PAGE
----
Disabled man masters farming on hillside
The soft pink blossoms from the otaheite apple trees and the dozens of ripe mangoes are symbolic of the sweet and calming personalities of Albion Mountain, St Thomas. The roads are mere impressions of the feet of farmers who journey to their fields on a daily basis or children playing as they run errands or go to school.
At different sections, there are stones, carefully packed to facilitate the occasional vehicle that comes in to collect fresh produce.
The hardship of the road is not felt by the feet of Billy Emanuel. Instead, the pressures are battled by his hands and his wheelchair.
SHOT DURING ROBBERY
Eighteen years ago, Emanuel had stopped by a restaurant in the nearby community of Trinityville to have a meal. Two gunmen entered the establishment and started to rob the patrons. Emanuel attempted to run, and was shot in his right shoulder.
The bullet travelled to his spine, and left him paralysed from the neck down. He spent five months in the Kingston Public Hospital, and was then sent to the Mona Rehabilitation Centre where he regained the use of his upper limbs.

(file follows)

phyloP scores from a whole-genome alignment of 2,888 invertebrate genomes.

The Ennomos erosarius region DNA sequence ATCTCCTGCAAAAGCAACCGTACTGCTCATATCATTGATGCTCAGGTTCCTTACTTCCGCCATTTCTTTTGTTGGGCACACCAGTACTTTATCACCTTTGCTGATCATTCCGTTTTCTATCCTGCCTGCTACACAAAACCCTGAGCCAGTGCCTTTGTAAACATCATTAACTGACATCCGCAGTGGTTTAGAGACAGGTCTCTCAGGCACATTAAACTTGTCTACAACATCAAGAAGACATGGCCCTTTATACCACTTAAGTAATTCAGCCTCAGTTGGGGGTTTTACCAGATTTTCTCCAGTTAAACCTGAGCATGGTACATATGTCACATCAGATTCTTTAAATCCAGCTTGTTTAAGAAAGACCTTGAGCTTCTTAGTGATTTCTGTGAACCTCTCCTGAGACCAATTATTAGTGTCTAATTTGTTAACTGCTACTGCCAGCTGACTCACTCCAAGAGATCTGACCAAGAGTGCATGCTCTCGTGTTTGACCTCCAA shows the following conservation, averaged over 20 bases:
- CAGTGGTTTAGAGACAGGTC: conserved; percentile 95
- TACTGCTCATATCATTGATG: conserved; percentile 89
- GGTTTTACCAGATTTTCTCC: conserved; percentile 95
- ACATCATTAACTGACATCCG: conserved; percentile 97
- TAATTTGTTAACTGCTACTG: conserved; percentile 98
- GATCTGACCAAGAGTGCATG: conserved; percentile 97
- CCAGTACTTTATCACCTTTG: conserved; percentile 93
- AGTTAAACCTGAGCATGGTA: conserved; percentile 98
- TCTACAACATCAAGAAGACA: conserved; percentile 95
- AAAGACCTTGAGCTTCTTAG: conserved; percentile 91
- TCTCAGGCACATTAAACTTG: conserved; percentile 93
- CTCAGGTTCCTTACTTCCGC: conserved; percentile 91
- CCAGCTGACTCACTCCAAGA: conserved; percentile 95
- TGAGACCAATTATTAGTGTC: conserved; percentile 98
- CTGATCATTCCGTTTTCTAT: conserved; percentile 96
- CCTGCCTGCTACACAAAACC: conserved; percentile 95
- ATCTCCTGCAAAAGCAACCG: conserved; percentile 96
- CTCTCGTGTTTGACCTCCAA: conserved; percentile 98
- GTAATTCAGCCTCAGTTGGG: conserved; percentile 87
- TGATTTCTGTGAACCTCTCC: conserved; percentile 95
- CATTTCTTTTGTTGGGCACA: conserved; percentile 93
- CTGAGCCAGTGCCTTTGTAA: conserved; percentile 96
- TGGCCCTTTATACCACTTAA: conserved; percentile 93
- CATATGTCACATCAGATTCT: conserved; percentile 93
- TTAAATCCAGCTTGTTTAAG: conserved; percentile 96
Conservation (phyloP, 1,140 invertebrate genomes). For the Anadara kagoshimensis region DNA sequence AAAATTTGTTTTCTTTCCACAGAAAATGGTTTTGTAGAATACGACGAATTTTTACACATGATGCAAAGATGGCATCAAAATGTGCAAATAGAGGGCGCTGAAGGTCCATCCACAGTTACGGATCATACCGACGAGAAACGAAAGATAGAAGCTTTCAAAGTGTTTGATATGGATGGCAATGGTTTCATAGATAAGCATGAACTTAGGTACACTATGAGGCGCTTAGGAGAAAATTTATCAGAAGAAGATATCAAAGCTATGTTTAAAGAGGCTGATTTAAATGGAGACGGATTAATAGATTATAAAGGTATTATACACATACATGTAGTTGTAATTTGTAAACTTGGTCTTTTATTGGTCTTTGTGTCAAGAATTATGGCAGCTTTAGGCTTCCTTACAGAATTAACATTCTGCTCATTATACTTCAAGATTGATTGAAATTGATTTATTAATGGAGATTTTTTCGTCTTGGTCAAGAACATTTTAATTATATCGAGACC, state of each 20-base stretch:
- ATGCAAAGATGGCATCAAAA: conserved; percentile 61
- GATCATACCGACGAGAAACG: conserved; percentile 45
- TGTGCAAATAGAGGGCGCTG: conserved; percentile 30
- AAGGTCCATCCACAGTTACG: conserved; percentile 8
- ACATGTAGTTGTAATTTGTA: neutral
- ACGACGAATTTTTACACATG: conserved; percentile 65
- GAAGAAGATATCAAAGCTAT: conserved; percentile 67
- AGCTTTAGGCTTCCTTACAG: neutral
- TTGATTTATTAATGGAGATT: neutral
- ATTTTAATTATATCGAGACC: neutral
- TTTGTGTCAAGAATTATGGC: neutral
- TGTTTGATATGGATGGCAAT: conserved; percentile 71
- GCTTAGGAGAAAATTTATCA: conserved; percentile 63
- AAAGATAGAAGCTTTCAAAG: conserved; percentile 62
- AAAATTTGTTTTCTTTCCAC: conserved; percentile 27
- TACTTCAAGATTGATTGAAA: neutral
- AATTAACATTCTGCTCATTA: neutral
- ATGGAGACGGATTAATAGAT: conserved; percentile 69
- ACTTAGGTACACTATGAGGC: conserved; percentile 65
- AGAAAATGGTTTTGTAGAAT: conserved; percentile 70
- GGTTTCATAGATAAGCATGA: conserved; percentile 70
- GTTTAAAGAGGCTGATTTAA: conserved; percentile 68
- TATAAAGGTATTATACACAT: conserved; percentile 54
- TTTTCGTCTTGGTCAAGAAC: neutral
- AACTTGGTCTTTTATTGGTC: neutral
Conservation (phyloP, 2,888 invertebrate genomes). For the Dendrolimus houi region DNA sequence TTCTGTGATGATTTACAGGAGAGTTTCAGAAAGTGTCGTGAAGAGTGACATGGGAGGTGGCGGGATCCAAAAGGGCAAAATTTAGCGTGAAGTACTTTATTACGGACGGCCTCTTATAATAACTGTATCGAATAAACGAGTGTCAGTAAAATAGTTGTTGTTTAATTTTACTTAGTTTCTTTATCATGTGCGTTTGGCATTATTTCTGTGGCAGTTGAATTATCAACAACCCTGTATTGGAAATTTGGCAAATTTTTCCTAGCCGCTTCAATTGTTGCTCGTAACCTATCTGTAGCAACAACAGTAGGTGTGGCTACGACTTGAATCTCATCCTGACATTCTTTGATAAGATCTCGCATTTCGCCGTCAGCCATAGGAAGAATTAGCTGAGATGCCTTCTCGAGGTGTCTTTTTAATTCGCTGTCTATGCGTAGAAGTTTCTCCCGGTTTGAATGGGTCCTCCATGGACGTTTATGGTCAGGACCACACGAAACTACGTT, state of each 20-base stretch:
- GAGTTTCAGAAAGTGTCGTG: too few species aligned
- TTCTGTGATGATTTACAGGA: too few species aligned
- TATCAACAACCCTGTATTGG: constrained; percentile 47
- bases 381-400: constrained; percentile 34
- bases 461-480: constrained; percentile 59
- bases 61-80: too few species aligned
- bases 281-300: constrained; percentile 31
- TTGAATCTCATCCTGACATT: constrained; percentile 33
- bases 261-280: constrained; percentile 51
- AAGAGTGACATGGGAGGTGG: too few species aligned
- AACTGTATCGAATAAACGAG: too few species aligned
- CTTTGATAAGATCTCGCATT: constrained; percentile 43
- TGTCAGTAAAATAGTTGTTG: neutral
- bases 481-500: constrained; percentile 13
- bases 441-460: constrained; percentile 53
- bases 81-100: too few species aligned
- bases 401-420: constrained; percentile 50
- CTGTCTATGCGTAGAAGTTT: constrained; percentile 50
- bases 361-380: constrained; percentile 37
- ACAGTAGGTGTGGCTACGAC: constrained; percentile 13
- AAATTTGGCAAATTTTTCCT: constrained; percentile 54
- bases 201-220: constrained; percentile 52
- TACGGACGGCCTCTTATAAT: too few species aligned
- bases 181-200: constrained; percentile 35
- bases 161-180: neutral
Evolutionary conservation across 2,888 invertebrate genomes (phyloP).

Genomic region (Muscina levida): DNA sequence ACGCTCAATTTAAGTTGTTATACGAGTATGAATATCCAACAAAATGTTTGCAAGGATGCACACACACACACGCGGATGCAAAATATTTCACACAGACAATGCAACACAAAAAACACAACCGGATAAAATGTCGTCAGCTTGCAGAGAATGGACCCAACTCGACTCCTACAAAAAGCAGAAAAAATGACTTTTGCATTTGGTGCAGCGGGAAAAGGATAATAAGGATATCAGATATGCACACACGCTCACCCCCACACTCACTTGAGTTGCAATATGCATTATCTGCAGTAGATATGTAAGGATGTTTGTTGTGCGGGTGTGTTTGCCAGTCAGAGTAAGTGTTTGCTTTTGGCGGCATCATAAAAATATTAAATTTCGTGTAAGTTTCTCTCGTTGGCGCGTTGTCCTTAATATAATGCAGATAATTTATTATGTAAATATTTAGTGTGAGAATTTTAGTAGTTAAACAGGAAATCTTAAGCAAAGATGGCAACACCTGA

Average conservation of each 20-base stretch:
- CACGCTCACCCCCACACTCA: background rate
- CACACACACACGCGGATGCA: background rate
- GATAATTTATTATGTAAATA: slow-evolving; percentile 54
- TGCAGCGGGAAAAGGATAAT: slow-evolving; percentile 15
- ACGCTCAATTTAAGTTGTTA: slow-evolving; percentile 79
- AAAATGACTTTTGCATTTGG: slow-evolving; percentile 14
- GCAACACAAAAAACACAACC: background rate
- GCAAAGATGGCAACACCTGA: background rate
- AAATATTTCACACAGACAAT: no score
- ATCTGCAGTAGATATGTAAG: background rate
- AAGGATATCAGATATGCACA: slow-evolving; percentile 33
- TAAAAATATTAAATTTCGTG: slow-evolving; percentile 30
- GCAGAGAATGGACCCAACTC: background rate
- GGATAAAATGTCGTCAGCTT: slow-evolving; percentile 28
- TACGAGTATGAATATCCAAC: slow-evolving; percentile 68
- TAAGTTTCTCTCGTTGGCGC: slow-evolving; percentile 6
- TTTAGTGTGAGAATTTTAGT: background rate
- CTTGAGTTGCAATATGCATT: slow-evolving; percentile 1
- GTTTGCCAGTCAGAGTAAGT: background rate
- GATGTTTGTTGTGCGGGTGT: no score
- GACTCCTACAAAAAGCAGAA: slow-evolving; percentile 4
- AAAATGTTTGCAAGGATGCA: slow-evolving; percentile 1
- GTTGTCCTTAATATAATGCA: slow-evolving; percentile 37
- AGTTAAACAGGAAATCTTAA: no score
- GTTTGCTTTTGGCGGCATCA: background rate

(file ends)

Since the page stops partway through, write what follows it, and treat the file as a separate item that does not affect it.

Emanuel got homesick and was frustrated, as he was riddled with sores. He asked his family to take him home. He was reassured by his parents that they would always take care of him, but things went downhill after his father died.
He realised that he had to find a way to sustain himself, so he decided to go back into farming. His sibling discouraged him, telling him that he would chop his legs or fall over and further hurt himself. He was not daunted by this as he had to eat. He found innovative ways of digging holes to plant his banana and plantain suckers and coffee.
He has two acres of fully grown coffee on his hillside farm, which he uses a wheelchair to access. The banana and plantain are at various points on the farm.
"Mi caan get fi enjoy nutten. As dem (crop) shoot, dem tek it," Emanuel said, as he revealed the hell thieves have been putting him through.
DETERRED BY RAIN
Emanuel was quite eager to show how he gets around but was deterred by the showers that poured as he shared his story.
"I got wet this morning and this is the only dry clothes I have now," he said.
He further explained that he tries not to get wet as he feels tremendous pain when it gets cold.
Among his immediate needs is a wheelchair. The walls of his house are literally crumbling around him, so much so that he has had to abandon a section of the house with the rest threatening to fall if there is a strong enough wind.
Through it all, Emanuel is still grateful for life. He humbly admits that he would gladly accept a wheelchair as a donation. He is, however, adamant that he does not want to live on handouts.